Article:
Saturday, November 14, 2009
I once received an email from a woman who confessed she had gotten discouraged by her brief encounter with etegami because it was a "one-shot deal." I assume she meant that the success or failure of a piece often becomes apparent with the first few strokes, and there's simply no way to un-do the damage. Not to mention that a perfectly good drawing can be ruined when you add the words. Or sadder yet, a poorly placed or mis-pressed name seal can mar an otherwise well-balanced piece at the very, very end. I am familiar with the frustration this causes, and have filled numerous trash bags with torn-up etegami to prove it.
When I first started Etegami, I was advised that if I was unhappy with a piece, I should set it aside for a time. It often happens that a piece which seems all "wrong" will not look wrong at all when you come back to it later. I've saved a lot of etegami from oblivion this way. But I came to realize that there was something else-- something more troubling-- going on each time I judged one of my etegami a success or failure. I was looking at my work and thinking: "Does this piece reflect well on me?" or, "Will the receiver admire me for this?" And I recognized that there was something very wrong, very un-Etegami, in those thoughts. Etegami is not about making yourself look good. Etegami is about enjoying the process, and about wanting the receiver to feel good, amused, comforted, or maybe stimulated to thought.
I've mentioned before that the motto of the modern Etegami movement can be summarized as: "Clumsy makes good Etegami." Anyone can draw etegami. You certainly don't need to be an artist, and you don't need to have what the world calls talent. The more unselfconscious the mind and unrefined the skills, the more charm an etegami often has. I confess I am weak. Praise is as sweet as honey. But in craving honey I am in danger of losing the Etegami spirit.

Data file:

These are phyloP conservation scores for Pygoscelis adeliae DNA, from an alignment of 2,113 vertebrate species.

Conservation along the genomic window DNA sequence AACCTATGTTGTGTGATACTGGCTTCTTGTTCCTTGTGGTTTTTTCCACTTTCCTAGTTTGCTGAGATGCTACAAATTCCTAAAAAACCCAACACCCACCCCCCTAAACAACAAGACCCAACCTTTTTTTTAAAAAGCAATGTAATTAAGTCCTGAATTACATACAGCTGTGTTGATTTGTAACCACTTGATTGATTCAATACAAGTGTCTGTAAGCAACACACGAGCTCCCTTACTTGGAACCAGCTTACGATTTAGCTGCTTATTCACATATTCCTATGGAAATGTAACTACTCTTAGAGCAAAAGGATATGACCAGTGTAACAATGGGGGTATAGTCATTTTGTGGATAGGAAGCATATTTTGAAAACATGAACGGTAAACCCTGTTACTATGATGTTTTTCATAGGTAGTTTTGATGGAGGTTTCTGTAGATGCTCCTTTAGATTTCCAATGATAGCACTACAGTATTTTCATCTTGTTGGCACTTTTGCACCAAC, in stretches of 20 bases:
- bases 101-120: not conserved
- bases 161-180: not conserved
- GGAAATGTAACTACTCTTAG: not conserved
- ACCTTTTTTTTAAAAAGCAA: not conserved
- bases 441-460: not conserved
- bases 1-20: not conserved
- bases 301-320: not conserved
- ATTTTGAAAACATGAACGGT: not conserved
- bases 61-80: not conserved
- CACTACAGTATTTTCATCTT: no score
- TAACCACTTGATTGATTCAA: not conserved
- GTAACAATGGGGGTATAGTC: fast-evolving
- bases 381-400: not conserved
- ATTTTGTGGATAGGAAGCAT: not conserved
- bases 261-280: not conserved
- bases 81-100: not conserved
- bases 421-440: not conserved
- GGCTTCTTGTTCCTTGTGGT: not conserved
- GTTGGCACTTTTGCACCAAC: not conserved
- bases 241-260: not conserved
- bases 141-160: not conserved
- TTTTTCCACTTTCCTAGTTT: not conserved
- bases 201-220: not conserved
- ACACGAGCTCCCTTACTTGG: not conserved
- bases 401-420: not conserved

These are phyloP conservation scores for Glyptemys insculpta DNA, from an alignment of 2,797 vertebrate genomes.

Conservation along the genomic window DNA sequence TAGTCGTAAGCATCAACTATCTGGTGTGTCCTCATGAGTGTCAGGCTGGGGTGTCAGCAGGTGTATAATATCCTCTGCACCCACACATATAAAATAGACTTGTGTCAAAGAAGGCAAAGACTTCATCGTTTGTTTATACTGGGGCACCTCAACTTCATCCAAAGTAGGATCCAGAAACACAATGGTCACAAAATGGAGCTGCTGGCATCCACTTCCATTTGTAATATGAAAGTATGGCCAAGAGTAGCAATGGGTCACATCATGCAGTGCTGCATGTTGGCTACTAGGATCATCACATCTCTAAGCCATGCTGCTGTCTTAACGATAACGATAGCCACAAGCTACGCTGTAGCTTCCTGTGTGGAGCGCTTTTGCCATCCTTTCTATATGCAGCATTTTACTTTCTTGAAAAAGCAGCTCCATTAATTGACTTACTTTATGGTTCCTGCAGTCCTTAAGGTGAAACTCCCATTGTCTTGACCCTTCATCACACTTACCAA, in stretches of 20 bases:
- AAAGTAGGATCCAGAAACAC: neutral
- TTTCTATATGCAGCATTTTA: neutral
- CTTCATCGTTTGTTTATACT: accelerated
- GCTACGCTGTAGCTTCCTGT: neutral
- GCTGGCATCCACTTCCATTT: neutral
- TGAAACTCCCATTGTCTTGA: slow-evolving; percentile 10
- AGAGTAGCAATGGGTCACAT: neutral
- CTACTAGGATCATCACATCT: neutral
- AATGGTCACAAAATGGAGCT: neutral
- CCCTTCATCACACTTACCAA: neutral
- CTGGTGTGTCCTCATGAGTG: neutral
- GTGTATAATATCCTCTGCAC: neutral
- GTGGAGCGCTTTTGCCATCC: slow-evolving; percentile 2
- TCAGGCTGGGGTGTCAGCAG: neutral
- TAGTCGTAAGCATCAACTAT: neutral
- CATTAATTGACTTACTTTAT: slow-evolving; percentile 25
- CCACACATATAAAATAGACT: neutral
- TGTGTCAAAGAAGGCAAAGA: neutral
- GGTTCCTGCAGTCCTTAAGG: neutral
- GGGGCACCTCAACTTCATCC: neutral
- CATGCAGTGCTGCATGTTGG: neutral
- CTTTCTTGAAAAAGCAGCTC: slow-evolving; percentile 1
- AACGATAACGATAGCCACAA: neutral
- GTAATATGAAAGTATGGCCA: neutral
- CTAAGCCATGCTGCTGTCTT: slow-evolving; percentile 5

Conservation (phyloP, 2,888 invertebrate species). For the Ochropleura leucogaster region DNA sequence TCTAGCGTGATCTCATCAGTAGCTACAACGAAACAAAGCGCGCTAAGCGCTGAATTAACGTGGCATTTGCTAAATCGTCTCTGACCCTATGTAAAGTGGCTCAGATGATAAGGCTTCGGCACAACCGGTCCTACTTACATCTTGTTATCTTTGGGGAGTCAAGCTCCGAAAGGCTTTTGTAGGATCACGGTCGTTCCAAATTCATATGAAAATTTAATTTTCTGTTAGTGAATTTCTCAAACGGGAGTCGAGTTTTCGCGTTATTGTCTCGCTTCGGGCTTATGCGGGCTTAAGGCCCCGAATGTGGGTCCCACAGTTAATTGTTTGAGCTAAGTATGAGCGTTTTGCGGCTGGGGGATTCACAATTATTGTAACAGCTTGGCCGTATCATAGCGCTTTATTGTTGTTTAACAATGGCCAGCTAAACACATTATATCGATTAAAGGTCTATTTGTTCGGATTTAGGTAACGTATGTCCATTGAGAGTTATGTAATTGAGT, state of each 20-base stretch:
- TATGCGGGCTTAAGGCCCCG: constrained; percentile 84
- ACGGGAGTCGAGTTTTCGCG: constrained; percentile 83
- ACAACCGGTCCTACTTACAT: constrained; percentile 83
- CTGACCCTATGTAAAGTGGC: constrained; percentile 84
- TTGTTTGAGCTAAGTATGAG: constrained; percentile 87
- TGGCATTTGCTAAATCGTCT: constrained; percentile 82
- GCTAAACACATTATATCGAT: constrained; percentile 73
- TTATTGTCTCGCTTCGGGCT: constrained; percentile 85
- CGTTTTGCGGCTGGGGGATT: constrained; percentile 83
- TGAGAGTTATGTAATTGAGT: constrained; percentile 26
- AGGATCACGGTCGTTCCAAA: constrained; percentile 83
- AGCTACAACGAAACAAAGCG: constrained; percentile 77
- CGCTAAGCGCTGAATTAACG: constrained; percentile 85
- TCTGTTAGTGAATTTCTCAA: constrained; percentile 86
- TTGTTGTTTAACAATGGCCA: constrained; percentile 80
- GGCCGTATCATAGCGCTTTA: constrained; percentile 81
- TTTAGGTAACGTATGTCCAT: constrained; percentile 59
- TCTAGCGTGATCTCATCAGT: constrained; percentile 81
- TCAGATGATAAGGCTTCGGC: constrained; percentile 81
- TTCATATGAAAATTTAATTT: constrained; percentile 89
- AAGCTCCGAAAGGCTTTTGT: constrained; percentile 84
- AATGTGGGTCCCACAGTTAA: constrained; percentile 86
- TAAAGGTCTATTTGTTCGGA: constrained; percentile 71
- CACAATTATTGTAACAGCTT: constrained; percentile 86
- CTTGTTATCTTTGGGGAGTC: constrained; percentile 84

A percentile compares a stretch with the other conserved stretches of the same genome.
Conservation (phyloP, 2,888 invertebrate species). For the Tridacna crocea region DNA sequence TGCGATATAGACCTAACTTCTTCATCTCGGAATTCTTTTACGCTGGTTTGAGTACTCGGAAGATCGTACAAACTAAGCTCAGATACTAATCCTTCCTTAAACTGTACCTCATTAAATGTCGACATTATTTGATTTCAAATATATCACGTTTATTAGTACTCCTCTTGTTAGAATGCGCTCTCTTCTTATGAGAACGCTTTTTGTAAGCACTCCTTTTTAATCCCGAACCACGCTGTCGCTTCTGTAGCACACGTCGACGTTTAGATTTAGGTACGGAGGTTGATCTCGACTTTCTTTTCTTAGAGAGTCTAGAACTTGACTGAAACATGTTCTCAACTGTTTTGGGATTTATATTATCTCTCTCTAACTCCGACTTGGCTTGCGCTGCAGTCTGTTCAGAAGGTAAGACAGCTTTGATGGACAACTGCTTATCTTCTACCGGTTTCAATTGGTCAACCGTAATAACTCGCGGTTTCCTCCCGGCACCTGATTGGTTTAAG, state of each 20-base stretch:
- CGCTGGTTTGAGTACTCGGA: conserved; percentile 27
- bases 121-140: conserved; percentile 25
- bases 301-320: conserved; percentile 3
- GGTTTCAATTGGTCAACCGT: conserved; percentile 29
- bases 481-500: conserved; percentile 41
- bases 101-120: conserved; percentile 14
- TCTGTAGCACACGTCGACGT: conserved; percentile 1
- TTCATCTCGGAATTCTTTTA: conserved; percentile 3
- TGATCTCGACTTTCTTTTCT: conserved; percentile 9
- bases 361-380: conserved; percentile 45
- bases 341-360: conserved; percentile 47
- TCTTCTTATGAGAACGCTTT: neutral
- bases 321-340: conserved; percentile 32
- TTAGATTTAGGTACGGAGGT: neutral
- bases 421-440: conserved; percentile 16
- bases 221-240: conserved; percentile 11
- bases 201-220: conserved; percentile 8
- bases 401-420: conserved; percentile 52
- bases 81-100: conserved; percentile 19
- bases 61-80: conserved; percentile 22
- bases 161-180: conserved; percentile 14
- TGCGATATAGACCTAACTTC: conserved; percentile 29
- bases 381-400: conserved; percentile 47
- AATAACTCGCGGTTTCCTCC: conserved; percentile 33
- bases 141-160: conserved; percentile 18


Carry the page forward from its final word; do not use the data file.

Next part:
This is all by way of explaining the attached photo. Many things went "wrong" with this drawing of a small orange and yellow pumpkin. Almost from the beginning, I was unhappy with the shape. Then I didn't wait for the sumi outline to dry before I started coloring it, so the outline got smeared. By the time I added the words, I had given up on it, so I wrote sloppily and overlapped the drawing, which I usually try not to do. I set it aside for a time, and later decided the squashed drawing and sloppy writing had a sort of charm. Then, as I was writing out the address of a new friend, I inadvertently laid the card face down on a surface spotted from a rubber air mail stamp, and the red ink transferred to the drawing. There was no way to un-do it. What to do? What to do?! I caught myself thinking, "How is this etegami going to reflect on me?" And that did it. I was not going to let my vanity keep me from sending this card. "You don't need talent to draw etegami," I had written in my brief message on the other side. So there was no reason to hesitate. Hopefully this clumsy card will encourage my new friend to give etegami a try. And if not, it may at least amuse her.